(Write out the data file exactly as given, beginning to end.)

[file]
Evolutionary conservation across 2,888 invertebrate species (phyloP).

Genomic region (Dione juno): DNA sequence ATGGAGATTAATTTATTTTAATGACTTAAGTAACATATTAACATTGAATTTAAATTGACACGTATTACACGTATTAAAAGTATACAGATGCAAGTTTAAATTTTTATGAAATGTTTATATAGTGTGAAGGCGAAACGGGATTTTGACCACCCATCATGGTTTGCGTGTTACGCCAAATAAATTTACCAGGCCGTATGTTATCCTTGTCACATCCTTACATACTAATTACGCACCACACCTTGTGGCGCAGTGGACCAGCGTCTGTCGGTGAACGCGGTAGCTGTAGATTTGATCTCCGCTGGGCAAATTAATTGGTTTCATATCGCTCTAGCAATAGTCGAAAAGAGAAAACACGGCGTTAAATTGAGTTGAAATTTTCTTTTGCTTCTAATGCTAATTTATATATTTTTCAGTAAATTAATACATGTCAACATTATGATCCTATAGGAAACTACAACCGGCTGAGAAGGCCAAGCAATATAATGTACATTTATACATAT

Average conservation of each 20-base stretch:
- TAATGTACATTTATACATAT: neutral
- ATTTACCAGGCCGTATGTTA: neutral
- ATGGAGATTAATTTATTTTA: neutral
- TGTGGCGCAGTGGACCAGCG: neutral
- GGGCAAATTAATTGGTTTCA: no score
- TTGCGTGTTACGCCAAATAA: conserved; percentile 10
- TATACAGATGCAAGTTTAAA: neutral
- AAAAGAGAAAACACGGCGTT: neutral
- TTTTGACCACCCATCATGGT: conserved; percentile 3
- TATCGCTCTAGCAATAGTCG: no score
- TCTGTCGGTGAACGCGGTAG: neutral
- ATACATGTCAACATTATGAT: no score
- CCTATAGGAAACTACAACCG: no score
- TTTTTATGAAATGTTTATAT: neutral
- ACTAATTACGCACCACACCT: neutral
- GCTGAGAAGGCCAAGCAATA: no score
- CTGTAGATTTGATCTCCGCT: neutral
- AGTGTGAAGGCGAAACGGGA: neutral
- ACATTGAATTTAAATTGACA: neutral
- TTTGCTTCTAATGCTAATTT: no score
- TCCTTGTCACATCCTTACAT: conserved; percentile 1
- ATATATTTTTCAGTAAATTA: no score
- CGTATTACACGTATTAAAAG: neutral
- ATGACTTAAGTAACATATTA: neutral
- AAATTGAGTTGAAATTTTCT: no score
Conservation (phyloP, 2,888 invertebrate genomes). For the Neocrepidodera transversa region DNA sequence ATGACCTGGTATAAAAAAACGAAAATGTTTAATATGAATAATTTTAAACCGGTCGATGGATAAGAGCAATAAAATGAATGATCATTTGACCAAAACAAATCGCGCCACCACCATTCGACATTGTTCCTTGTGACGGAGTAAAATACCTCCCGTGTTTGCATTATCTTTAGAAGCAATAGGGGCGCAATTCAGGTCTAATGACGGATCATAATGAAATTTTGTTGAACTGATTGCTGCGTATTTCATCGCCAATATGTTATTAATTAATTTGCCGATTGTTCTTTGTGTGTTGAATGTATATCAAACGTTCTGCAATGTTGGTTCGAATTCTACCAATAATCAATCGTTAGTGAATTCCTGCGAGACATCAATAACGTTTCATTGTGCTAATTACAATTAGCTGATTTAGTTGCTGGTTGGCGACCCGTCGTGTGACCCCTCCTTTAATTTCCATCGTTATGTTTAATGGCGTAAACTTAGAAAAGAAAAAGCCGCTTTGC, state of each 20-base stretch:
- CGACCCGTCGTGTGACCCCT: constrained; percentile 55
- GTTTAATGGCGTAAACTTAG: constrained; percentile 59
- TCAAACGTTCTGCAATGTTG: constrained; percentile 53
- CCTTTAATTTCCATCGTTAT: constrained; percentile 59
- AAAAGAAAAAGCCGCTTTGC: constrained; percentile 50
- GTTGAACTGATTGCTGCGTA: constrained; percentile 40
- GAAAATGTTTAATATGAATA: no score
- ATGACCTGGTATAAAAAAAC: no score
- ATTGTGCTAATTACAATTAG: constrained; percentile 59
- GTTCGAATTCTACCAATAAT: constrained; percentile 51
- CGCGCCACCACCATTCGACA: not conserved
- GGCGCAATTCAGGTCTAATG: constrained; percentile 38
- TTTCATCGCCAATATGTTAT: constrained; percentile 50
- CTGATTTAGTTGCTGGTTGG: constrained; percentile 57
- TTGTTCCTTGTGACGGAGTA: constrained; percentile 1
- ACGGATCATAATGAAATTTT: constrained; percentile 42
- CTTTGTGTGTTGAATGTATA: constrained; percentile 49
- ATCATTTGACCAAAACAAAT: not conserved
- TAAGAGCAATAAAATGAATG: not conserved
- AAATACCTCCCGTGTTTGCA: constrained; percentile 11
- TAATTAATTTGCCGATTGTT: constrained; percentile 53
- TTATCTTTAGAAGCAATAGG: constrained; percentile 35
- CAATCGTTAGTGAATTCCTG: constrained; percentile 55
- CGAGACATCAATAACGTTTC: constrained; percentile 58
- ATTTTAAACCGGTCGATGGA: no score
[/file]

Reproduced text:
Evolutionary conservation across 2,888 invertebrate species (phyloP).

Genomic region (Dione juno): DNA sequence ATGGAGATTAATTTATTTTAATGACTTAAGTAACATATTAACATTGAATTTAAATTGACACGTATTACACGTATTAAAAGTATACAGATGCAAGTTTAAATTTTTATGAAATGTTTATATAGTGTGAAGGCGAAACGGGATTTTGACCACCCATCATGGTTTGCGTGTTACGCCAAATAAATTTACCAGGCCGTATGTTATCCTTGTCACATCCTTACATACTAATTACGCACCACACCTTGTGGCGCAGTGGACCAGCGTCTGTCGGTGAACGCGGTAGCTGTAGATTTGATCTCCGCTGGGCAAATTAATTGGTTTCATATCGCTCTAGCAATAGTCGAAAAGAGAAAACACGGCGTTAAATTGAGTTGAAATTTTCTTTTGCTTCTAATGCTAATTTATATATTTTTCAGTAAATTAATACATGTCAACATTATGATCCTATAGGAAACTACAACCGGCTGAGAAGGCCAAGCAATATAATGTACATTTATACATAT

Average conservation of each 20-base stretch:
- TAATGTACATTTATACATAT: neutral
- ATTTACCAGGCCGTATGTTA: neutral
- ATGGAGATTAATTTATTTTA: neutral
- TGTGGCGCAGTGGACCAGCG: neutral
- GGGCAAATTAATTGGTTTCA: no score
- TTGCGTGTTACGCCAAATAA: conserved; percentile 10
- TATACAGATGCAAGTTTAAA: neutral
- AAAAGAGAAAACACGGCGTT: neutral
- TTTTGACCACCCATCATGGT: conserved; percentile 3
- TATCGCTCTAGCAATAGTCG: no score
- TCTGTCGGTGAACGCGGTAG: neutral
- ATACATGTCAACATTATGAT: no score
- CCTATAGGAAACTACAACCG: no score
- TTTTTATGAAATGTTTATAT: neutral
- ACTAATTACGCACCACACCT: neutral
- GCTGAGAAGGCCAAGCAATA: no score
- CTGTAGATTTGATCTCCGCT: neutral
- AGTGTGAAGGCGAAACGGGA: neutral
- ACATTGAATTTAAATTGACA: neutral
- TTTGCTTCTAATGCTAATTT: no score
- TCCTTGTCACATCCTTACAT: conserved; percentile 1
- ATATATTTTTCAGTAAATTA: no score
- CGTATTACACGTATTAAAAG: neutral
- ATGACTTAAGTAACATATTA: neutral
- AAATTGAGTTGAAATTTTCT: no score
Conservation (phyloP, 2,888 invertebrate genomes). For the Neocrepidodera transversa region DNA sequence ATGACCTGGTATAAAAAAACGAAAATGTTTAATATGAATAATTTTAAACCGGTCGATGGATAAGAGCAATAAAATGAATGATCATTTGACCAAAACAAATCGCGCCACCACCATTCGACATTGTTCCTTGTGACGGAGTAAAATACCTCCCGTGTTTGCATTATCTTTAGAAGCAATAGGGGCGCAATTCAGGTCTAATGACGGATCATAATGAAATTTTGTTGAACTGATTGCTGCGTATTTCATCGCCAATATGTTATTAATTAATTTGCCGATTGTTCTTTGTGTGTTGAATGTATATCAAACGTTCTGCAATGTTGGTTCGAATTCTACCAATAATCAATCGTTAGTGAATTCCTGCGAGACATCAATAACGTTTCATTGTGCTAATTACAATTAGCTGATTTAGTTGCTGGTTGGCGACCCGTCGTGTGACCCCTCCTTTAATTTCCATCGTTATGTTTAATGGCGTAAACTTAGAAAAGAAAAAGCCGCTTTGC, state of each 20-base stretch:
- CGACCCGTCGTGTGACCCCT: constrained; percentile 55
- GTTTAATGGCGTAAACTTAG: constrained; percentile 59
- TCAAACGTTCTGCAATGTTG: constrained; percentile 53
- CCTTTAATTTCCATCGTTAT: constrained; percentile 59
- AAAAGAAAAAGCCGCTTTGC: constrained; percentile 50
- GTTGAACTGATTGCTGCGTA: constrained; percentile 40
- GAAAATGTTTAATATGAATA: no score
- ATGACCTGGTATAAAAAAAC: no score
- ATTGTGCTAATTACAATTAG: constrained; percentile 59
- GTTCGAATTCTACCAATAAT: constrained; percentile 51
- CGCGCCACCACCATTCGACA: not conserved
- GGCGCAATTCAGGTCTAATG: constrained; percentile 38
- TTTCATCGCCAATATGTTAT: constrained; percentile 50
- CTGATTTAGTTGCTGGTTGG: constrained; percentile 57
- TTGTTCCTTGTGACGGAGTA: constrained; percentile 1
- ACGGATCATAATGAAATTTT: constrained; percentile 42
- CTTTGTGTGTTGAATGTATA: constrained; percentile 49
- ATCATTTGACCAAAACAAAT: not conserved
- TAAGAGCAATAAAATGAATG: not conserved
- AAATACCTCCCGTGTTTGCA: constrained; percentile 11
- TAATTAATTTGCCGATTGTT: constrained; percentile 53
- TTATCTTTAGAAGCAATAGG: constrained; percentile 35
- CAATCGTTAGTGAATTCCTG: constrained; percentile 55
- CGAGACATCAATAACGTTTC: constrained; percentile 58
- ATTTTAAACCGGTCGATGGA: no score